That’s right, I’m still revising the novel. It’s been almost two months since I thought I was officially finished. One of my favorite principles of writing has proven to be true yet again: Writing is rewriting.

Editing this novel has taught me that I tend to think it’s finished when I get tired of rereading it. This is just not true. The novel is done when it’s done, no matter how tired I get. I’ve heard some writer’s say, “If you’re bored with your novel, your readers will be too.” True, if you’re bored by the content of your own novel, then the plot most likely needs revision. On the other hand, I think that boredom during the revision process is natural, especially if you are truly revising the manuscript the way it needs to be revised. I mean, when’s the last time you’ve read any novel ten times back to back and maintained the same level of interest in it that you had the first time through?

Bottom line: When you become bored revising the novel, unless it is an inherently boring story, you are not finished. Most likely, you’re about halfway through the revision process. What do you do at this point?

Here are some tactics I’ve learned for pushing through the second half of the revision process:

1) When you think you are done, put your project aside. Revise it again from start to finish after a hiatus. I have found that 1-2 weeks is good. Some writers might need more time, some less. As one of my favorite writing instructors taught me, time + distance = perspective. (Thank you Peter Fox)

2) Repeat step one until you feel finished again. For me, this meant three more full edits.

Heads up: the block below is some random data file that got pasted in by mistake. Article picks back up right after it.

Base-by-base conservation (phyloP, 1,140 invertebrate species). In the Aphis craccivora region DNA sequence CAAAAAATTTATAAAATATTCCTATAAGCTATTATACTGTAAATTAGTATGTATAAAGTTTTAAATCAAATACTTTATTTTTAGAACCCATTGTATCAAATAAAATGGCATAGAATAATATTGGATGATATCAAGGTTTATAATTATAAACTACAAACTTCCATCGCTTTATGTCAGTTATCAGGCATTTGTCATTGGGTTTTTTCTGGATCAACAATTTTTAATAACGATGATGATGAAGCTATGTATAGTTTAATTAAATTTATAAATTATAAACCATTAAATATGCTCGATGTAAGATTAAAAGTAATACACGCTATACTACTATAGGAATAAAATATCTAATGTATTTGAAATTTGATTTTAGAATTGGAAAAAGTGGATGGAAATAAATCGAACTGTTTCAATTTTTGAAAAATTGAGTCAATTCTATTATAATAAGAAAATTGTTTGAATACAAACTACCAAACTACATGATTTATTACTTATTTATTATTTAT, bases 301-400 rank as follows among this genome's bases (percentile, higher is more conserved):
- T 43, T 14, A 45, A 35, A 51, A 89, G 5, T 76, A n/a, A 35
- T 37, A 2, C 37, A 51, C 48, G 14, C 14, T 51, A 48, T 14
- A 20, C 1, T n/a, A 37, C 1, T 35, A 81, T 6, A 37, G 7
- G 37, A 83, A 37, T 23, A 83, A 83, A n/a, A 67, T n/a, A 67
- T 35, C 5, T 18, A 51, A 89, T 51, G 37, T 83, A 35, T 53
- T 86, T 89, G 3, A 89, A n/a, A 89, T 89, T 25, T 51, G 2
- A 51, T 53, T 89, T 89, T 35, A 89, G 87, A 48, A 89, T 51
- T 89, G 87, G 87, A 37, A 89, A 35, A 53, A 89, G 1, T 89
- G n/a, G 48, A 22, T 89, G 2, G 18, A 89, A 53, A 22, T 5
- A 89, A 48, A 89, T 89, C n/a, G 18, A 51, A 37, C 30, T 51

3) When other people ask you what’s going on in your life, say “I’ve just finished my novel, and I’m looking for readers.”

4) If/when these people volunteer to be beta readers, take them up on the offer. Send them your manuscript and a synopsis along with an invitation for honest feedback. Lavish them with thanks.

5) Consider the feedback from your beta readers, and revise again. Remember, you do not have to take all of the suggestions you get, but be open and willing to understand where each and every comment is coming from. Be gracious and thankful to your readers, no matter how off you think their comments might be. All comments, belying your reader’s motivations or level of intellect, communicate something to you. Also, your beta readers will give you feedback about the biggies–plot, characters, setting. It is up to you to edit the sentences. If, however, one of your beta readers is well-versed in the English language and offers to proofread your sentences, welcome the help with open arms. Keep in mind, the manuscript is YOURS. You are responsible for making sure such corrections are accurate.

6) After you address the bigger issues that the beta readers point out, let the manuscript sit again. Let’s say, a week. Then, revise for those nit-picky errors, such as homophones, grammar, and punctuation.

7) Repeat step 6 until the manuscript says, “I’m ready to be taken to market.”